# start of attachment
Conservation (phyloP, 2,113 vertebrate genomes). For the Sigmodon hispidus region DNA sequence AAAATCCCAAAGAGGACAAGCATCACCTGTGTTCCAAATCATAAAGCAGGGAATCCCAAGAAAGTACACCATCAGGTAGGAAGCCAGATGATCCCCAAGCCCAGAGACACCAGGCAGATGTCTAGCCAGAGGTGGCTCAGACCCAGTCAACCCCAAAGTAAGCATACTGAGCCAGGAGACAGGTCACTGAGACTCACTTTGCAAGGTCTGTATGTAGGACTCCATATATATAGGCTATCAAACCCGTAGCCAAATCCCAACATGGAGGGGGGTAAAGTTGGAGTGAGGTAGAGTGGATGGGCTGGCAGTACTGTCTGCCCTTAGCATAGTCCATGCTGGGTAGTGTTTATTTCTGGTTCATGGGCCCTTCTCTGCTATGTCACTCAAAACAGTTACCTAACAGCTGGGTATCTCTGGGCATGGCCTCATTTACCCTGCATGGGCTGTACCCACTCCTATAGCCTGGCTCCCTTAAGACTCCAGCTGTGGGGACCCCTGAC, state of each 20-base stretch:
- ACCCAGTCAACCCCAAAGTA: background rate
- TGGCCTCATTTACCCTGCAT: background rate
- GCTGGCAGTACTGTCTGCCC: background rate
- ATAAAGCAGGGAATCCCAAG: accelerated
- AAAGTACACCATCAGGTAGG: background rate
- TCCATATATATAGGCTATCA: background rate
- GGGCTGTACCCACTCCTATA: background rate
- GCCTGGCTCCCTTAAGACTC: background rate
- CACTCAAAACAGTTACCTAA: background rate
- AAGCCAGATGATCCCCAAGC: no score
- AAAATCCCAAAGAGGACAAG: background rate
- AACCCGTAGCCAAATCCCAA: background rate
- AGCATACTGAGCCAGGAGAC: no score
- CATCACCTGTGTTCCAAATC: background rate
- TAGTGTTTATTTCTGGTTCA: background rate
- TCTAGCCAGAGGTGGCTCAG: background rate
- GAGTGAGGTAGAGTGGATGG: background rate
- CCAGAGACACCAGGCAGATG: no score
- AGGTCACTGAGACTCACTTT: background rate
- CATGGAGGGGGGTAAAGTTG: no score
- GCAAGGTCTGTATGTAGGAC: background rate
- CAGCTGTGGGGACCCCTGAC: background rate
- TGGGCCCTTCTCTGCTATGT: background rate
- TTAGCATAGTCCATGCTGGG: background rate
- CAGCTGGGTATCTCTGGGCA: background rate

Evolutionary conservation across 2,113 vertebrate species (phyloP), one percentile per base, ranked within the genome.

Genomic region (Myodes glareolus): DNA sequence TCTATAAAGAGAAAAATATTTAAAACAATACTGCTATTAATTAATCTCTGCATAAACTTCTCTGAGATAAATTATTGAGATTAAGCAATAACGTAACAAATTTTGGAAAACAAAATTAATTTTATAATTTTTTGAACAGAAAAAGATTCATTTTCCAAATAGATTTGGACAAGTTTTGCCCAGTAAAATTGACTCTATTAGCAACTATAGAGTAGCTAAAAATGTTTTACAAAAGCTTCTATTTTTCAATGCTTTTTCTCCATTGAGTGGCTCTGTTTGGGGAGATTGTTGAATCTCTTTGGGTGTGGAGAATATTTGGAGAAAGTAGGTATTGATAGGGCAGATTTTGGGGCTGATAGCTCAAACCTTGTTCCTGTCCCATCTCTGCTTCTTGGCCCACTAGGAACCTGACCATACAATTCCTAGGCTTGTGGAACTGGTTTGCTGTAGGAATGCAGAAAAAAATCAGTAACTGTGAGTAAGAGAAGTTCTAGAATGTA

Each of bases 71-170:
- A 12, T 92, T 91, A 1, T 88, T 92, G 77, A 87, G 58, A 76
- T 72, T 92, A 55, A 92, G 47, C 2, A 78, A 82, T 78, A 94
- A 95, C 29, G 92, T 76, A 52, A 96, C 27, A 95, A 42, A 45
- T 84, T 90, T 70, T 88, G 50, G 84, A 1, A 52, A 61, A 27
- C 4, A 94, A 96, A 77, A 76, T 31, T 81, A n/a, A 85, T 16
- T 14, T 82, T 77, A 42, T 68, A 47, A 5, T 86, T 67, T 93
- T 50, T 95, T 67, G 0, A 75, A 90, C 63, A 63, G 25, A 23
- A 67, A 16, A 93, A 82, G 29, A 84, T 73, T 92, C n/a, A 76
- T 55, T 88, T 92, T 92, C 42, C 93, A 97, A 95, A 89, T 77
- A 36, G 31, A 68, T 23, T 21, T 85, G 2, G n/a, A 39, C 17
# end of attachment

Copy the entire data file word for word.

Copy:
Conservation (phyloP, 2,113 vertebrate genomes). For the Sigmodon hispidus region DNA sequence AAAATCCCAAAGAGGACAAGCATCACCTGTGTTCCAAATCATAAAGCAGGGAATCCCAAGAAAGTACACCATCAGGTAGGAAGCCAGATGATCCCCAAGCCCAGAGACACCAGGCAGATGTCTAGCCAGAGGTGGCTCAGACCCAGTCAACCCCAAAGTAAGCATACTGAGCCAGGAGACAGGTCACTGAGACTCACTTTGCAAGGTCTGTATGTAGGACTCCATATATATAGGCTATCAAACCCGTAGCCAAATCCCAACATGGAGGGGGGTAAAGTTGGAGTGAGGTAGAGTGGATGGGCTGGCAGTACTGTCTGCCCTTAGCATAGTCCATGCTGGGTAGTGTTTATTTCTGGTTCATGGGCCCTTCTCTGCTATGTCACTCAAAACAGTTACCTAACAGCTGGGTATCTCTGGGCATGGCCTCATTTACCCTGCATGGGCTGTACCCACTCCTATAGCCTGGCTCCCTTAAGACTCCAGCTGTGGGGACCCCTGAC, state of each 20-base stretch:
- ACCCAGTCAACCCCAAAGTA: background rate
- TGGCCTCATTTACCCTGCAT: background rate
- GCTGGCAGTACTGTCTGCCC: background rate
- ATAAAGCAGGGAATCCCAAG: accelerated
- AAAGTACACCATCAGGTAGG: background rate
- TCCATATATATAGGCTATCA: background rate
- GGGCTGTACCCACTCCTATA: background rate
- GCCTGGCTCCCTTAAGACTC: background rate
- CACTCAAAACAGTTACCTAA: background rate
- AAGCCAGATGATCCCCAAGC: no score
- AAAATCCCAAAGAGGACAAG: background rate
- AACCCGTAGCCAAATCCCAA: background rate
- AGCATACTGAGCCAGGAGAC: no score
- CATCACCTGTGTTCCAAATC: background rate
- TAGTGTTTATTTCTGGTTCA: background rate
- TCTAGCCAGAGGTGGCTCAG: background rate
- GAGTGAGGTAGAGTGGATGG: background rate
- CCAGAGACACCAGGCAGATG: no score
- AGGTCACTGAGACTCACTTT: background rate
- CATGGAGGGGGGTAAAGTTG: no score
- GCAAGGTCTGTATGTAGGAC: background rate
- CAGCTGTGGGGACCCCTGAC: background rate
- TGGGCCCTTCTCTGCTATGT: background rate
- TTAGCATAGTCCATGCTGGG: background rate
- CAGCTGGGTATCTCTGGGCA: background rate

Evolutionary conservation across 2,113 vertebrate species (phyloP), one percentile per base, ranked within the genome.

Genomic region (Myodes glareolus): DNA sequence TCTATAAAGAGAAAAATATTTAAAACAATACTGCTATTAATTAATCTCTGCATAAACTTCTCTGAGATAAATTATTGAGATTAAGCAATAACGTAACAAATTTTGGAAAACAAAATTAATTTTATAATTTTTTGAACAGAAAAAGATTCATTTTCCAAATAGATTTGGACAAGTTTTGCCCAGTAAAATTGACTCTATTAGCAACTATAGAGTAGCTAAAAATGTTTTACAAAAGCTTCTATTTTTCAATGCTTTTTCTCCATTGAGTGGCTCTGTTTGGGGAGATTGTTGAATCTCTTTGGGTGTGGAGAATATTTGGAGAAAGTAGGTATTGATAGGGCAGATTTTGGGGCTGATAGCTCAAACCTTGTTCCTGTCCCATCTCTGCTTCTTGGCCCACTAGGAACCTGACCATACAATTCCTAGGCTTGTGGAACTGGTTTGCTGTAGGAATGCAGAAAAAAATCAGTAACTGTGAGTAAGAGAAGTTCTAGAATGTA

Each of bases 71-170:
- A 12, T 92, T 91, A 1, T 88, T 92, G 77, A 87, G 58, A 76
- T 72, T 92, A 55, A 92, G 47, C 2, A 78, A 82, T 78, A 94
- A 95, C 29, G 92, T 76, A 52, A 96, C 27, A 95, A 42, A 45
- T 84, T 90, T 70, T 88, G 50, G 84, A 1, A 52, A 61, A 27
- C 4, A 94, A 96, A 77, A 76, T 31, T 81, A n/a, A 85, T 16
- T 14, T 82, T 77, A 42, T 68, A 47, A 5, T 86, T 67, T 93
- T 50, T 95, T 67, G 0, A 75, A 90, C 63, A 63, G 25, A 23
- A 67, A 16, A 93, A 82, G 29, A 84, T 73, T 92, C n/a, A 76
- T 55, T 88, T 92, T 92, C 42, C 93, A 97, A 95, A 89, T 77
- A 36, G 31, A 68, T 23, T 21, T 85, G 2, G n/a, A 39, C 17